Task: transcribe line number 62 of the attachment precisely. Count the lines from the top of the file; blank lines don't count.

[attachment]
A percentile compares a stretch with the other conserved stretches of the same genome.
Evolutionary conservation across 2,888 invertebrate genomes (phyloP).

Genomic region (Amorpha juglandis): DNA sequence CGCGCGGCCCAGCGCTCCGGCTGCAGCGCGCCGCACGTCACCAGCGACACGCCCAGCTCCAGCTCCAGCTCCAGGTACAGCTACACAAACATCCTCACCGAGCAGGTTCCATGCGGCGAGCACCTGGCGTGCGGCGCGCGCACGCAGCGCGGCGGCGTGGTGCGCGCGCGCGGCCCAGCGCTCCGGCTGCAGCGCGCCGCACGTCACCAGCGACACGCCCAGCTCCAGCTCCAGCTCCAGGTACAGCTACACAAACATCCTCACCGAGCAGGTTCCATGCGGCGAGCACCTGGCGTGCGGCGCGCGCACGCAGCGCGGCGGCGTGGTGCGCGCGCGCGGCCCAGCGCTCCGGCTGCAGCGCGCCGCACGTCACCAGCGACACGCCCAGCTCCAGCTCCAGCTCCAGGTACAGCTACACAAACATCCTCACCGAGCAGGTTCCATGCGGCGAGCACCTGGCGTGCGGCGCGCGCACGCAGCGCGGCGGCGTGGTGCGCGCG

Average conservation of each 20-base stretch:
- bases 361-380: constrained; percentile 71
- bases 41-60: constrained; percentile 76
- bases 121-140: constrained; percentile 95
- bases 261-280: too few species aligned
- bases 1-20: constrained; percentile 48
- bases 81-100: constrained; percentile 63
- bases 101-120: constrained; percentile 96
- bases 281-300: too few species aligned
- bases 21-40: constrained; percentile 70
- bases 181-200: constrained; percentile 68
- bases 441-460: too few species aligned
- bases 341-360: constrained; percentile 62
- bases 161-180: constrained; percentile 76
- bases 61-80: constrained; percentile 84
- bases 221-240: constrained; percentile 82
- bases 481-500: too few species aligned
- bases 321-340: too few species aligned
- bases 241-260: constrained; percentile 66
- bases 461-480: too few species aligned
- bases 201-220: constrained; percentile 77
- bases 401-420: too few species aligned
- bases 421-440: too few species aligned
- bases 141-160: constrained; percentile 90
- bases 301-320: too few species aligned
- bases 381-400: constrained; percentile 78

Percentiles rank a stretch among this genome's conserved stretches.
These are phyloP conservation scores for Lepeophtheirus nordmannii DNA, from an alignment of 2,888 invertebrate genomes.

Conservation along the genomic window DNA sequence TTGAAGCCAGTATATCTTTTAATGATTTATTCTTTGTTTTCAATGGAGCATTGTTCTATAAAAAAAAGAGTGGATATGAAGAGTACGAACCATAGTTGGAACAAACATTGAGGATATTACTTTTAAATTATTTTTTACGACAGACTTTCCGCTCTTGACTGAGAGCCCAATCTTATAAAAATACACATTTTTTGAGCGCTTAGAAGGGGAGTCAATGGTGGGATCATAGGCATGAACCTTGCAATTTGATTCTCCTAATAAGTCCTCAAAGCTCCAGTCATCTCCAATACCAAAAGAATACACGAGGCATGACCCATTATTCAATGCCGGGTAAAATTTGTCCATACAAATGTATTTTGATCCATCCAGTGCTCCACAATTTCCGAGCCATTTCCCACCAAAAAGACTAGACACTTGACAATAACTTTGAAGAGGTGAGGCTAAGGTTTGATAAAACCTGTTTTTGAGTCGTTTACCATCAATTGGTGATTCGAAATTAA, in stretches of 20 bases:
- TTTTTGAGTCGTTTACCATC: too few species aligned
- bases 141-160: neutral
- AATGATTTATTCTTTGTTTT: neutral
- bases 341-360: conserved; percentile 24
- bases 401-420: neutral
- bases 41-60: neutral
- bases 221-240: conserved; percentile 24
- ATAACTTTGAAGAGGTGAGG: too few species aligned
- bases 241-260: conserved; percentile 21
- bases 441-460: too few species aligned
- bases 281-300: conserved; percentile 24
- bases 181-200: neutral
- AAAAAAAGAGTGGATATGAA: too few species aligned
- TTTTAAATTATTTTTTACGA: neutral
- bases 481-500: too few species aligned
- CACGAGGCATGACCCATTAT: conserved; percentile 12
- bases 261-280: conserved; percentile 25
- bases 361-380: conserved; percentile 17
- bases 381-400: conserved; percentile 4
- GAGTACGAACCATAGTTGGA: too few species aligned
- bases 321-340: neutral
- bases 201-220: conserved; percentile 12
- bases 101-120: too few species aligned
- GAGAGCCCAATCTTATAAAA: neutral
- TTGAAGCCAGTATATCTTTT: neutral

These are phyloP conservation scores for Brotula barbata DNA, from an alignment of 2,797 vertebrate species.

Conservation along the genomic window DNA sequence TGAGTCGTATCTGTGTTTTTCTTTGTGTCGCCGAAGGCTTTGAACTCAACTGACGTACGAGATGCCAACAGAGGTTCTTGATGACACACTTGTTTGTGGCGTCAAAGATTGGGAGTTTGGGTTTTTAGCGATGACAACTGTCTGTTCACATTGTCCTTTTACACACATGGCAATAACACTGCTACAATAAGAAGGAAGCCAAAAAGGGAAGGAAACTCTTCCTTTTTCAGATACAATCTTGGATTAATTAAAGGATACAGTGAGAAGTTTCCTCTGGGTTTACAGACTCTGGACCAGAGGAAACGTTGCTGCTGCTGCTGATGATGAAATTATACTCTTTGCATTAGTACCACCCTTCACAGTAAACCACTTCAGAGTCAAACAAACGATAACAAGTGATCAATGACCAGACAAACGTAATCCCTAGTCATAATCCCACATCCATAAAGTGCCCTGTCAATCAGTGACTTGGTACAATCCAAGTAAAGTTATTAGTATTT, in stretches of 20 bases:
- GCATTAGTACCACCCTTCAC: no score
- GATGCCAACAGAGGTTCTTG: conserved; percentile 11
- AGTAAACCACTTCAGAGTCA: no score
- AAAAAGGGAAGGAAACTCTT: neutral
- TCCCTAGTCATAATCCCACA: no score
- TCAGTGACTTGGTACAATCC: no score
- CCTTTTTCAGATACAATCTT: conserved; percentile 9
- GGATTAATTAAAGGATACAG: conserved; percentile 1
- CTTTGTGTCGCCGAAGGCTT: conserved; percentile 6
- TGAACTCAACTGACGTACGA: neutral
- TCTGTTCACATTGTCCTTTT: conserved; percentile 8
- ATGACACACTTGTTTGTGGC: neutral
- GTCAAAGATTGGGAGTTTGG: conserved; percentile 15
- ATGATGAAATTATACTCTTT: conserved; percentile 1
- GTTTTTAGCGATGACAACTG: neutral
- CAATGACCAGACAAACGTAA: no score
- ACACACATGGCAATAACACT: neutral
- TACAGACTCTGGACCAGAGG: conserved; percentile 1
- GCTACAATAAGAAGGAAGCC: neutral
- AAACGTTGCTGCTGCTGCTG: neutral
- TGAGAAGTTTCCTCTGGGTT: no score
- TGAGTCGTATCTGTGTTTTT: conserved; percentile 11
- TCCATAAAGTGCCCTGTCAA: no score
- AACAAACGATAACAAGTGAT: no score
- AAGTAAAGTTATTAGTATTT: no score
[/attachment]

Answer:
- AGTAAACCACTTCAGAGTCA: no score